Last week, I wrote about the nationalist subcurrents in Trump’s State of the Union address. I argued that there are basically two types of nationalism: Civic nationalism, the kind usually embraced by left-liberals, which implies a powerful, emotive loyalty to the ideas of liberalism itself — equality, liberty, self-determination, and so forth; and ethnic nationalism (also ethno-nationalism), the more familiar kind, which contends that feelings of enduring national unity issue from ‘organic’ bonds like race, ethnicity, language, mystical destiny and so forth.
Civic nationalism is basically dead in America, as evinced by historically low levels of confidence in American ideas and institutions, and historically high cynicism about liberal principles like freedom and democracy. My private (somewhat eccentric, though by no means unique) theory is that this was more or less always destined to happen; as Mark E. Button writes in Contract, Culture, and Citizenship: Transformative Liberalism from Hobbes to Rawls, “The modern social contract theorists…address the even more vexing problem of sustaining ethical attachments to artificial bonds over time…The project of securing fidelity to promises and allegiance to political institutions over generations motivates a significant transformative ethos within the heart of modern liberalism that is often overlooked by critics and defenders alike.” I think Button is right: Keeping people hyped up and emotional about theoretical principles over time is a central challenge of liberalism, and I differ from Button only in observing that, in America, it appears to have gotten the better of us.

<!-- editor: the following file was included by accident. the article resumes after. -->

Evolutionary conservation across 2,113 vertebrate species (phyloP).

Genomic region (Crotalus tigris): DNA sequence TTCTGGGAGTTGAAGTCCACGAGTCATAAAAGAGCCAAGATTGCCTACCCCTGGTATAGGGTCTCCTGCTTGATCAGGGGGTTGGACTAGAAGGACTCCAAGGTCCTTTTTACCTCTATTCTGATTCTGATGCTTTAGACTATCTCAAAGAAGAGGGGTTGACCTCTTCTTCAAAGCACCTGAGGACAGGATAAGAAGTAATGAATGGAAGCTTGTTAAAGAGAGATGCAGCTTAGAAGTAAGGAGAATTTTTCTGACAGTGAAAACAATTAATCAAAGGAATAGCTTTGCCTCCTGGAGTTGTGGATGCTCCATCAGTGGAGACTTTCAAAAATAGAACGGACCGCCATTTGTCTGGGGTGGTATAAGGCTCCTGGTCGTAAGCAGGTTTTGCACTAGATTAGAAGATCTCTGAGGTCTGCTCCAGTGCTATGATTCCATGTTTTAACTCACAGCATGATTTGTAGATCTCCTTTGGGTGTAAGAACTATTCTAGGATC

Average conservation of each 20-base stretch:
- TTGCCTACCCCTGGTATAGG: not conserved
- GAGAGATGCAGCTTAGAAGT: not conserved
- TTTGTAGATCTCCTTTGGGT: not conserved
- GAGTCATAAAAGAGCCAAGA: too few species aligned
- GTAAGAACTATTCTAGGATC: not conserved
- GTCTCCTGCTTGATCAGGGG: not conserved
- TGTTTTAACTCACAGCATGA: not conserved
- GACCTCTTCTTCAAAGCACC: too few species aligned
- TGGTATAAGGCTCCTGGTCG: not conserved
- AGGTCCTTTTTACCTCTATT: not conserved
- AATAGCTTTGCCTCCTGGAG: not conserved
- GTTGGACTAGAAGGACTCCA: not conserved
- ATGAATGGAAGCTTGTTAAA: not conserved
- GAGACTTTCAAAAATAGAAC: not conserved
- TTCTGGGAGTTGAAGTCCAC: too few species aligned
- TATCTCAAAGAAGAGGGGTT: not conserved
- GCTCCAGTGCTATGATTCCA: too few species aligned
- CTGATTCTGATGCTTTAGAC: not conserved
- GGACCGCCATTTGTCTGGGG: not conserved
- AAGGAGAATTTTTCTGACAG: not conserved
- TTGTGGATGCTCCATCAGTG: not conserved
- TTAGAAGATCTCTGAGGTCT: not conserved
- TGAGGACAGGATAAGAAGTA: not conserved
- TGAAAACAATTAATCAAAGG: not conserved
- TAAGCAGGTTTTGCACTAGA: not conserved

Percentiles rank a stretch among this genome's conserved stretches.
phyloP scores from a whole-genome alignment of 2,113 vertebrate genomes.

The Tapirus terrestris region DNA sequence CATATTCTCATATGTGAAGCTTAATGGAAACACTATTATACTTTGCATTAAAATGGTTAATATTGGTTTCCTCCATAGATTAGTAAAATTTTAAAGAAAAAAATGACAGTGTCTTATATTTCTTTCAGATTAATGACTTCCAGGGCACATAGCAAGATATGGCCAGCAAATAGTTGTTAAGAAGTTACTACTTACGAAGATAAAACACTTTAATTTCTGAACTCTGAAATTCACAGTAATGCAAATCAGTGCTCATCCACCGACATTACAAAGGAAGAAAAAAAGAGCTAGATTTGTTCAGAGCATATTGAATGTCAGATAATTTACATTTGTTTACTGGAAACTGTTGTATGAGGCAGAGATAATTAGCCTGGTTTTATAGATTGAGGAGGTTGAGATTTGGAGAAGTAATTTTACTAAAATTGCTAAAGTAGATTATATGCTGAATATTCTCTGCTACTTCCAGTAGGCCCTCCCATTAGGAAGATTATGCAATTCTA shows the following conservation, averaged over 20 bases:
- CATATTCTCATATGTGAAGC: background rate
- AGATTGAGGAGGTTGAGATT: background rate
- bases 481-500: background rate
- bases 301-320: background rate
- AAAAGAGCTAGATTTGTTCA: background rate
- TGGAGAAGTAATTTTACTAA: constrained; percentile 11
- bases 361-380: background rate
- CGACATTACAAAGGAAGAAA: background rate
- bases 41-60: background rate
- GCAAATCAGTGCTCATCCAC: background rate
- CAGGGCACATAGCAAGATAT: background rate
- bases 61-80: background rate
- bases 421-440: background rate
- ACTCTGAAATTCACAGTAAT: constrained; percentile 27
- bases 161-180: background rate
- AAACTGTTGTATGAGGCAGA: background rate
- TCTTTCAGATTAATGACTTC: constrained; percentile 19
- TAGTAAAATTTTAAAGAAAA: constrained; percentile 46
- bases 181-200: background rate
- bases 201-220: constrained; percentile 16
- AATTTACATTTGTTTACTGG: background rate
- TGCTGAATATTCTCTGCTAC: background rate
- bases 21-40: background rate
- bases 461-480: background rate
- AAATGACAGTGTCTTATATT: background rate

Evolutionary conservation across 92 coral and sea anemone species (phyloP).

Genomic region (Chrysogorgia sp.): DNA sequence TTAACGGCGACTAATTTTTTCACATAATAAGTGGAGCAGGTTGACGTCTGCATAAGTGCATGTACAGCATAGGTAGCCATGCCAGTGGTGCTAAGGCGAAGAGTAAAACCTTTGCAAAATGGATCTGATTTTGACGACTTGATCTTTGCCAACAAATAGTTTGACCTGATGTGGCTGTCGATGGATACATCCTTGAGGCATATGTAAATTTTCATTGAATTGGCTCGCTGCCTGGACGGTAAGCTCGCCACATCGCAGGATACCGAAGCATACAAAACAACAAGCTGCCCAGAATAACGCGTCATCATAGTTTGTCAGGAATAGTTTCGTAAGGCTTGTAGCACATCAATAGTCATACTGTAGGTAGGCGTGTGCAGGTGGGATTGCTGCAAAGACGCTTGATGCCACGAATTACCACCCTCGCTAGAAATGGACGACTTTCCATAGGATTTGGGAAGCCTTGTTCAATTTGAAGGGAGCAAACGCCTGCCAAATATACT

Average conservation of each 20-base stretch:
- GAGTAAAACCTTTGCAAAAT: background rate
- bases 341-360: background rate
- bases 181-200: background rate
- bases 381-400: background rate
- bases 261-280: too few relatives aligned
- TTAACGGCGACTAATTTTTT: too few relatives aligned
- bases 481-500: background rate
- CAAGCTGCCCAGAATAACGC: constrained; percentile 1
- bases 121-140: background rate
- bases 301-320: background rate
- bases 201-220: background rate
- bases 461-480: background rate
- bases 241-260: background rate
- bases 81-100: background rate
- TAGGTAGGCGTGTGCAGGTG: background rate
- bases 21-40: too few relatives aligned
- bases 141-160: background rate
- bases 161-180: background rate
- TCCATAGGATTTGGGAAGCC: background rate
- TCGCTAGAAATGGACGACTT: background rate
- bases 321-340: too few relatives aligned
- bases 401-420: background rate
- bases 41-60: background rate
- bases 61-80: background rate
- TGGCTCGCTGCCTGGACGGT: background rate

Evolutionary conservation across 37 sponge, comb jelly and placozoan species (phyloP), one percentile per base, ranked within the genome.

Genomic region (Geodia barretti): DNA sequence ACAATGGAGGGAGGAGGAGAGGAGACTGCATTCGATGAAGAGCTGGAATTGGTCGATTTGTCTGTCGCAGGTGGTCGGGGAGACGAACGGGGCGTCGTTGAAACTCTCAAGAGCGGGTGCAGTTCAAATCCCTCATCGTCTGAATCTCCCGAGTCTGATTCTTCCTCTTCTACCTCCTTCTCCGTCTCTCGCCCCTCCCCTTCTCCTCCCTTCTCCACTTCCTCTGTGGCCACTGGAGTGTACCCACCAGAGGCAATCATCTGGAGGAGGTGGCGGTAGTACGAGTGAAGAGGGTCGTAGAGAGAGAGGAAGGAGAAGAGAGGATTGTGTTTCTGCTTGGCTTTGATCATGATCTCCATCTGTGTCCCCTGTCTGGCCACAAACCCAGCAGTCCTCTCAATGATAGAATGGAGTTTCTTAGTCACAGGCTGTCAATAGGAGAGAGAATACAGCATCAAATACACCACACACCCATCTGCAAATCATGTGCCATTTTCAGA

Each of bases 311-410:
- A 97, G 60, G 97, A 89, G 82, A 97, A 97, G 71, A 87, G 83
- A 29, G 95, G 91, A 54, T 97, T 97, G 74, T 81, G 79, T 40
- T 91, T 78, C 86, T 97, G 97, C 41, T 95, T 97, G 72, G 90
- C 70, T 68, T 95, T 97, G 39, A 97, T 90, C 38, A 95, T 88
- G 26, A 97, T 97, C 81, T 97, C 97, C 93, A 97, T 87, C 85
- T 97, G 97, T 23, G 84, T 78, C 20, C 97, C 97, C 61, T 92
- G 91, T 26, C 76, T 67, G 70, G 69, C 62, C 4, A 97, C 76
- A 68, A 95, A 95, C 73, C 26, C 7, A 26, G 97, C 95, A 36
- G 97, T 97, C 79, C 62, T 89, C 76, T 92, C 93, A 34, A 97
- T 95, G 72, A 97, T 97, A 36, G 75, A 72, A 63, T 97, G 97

Ethnic nationalism in America is an even stranger proposition, seeing as its success — that is, an ethnic group attaining political autonomy — would mean the destruction of America itself. It’s an existential threat to the republic only insofar as people take it seriously, but it mostly appears to me that Americans are so thoroughly liberal that the vast majority of them — even avowed racists — can’t get behind the organic-unitive-collectivist aspects of ethnic nationalism, which subjugate the individual will. America isn’t a nation-state, and it has no national identity in the proper sense.
With this, the National Review Online’s Jonah Goldberg took exception. Per Goldberg:
First, of course America is a nation-state. This isn’t a philosophical point. As a matter of law and lexicology, we are nation-state. We have borders and a government. Other nation-states recognize us as a nation-state…
Goldberg points out many people don’t know what they’re talking about and say “nation state” when they mean “country,” though I’m not sure why he would indulge this kind of mistake. (And they say the right is the party of words having meanings!) Consider Walker Connor:
“Whatever the American people are (and they may well be sui generis), they are not a nation in the pristine sense of the word. However, the unfortunate habit of calling them a nation, and thus verbally equating American with German, Chinese, English and the like, has seduced scholars into erroneous analogies…Far more detrimental to the study of nationalism, however, has been the propensity to employ the term nation as a substitute for that territorial juridical unit, the state.”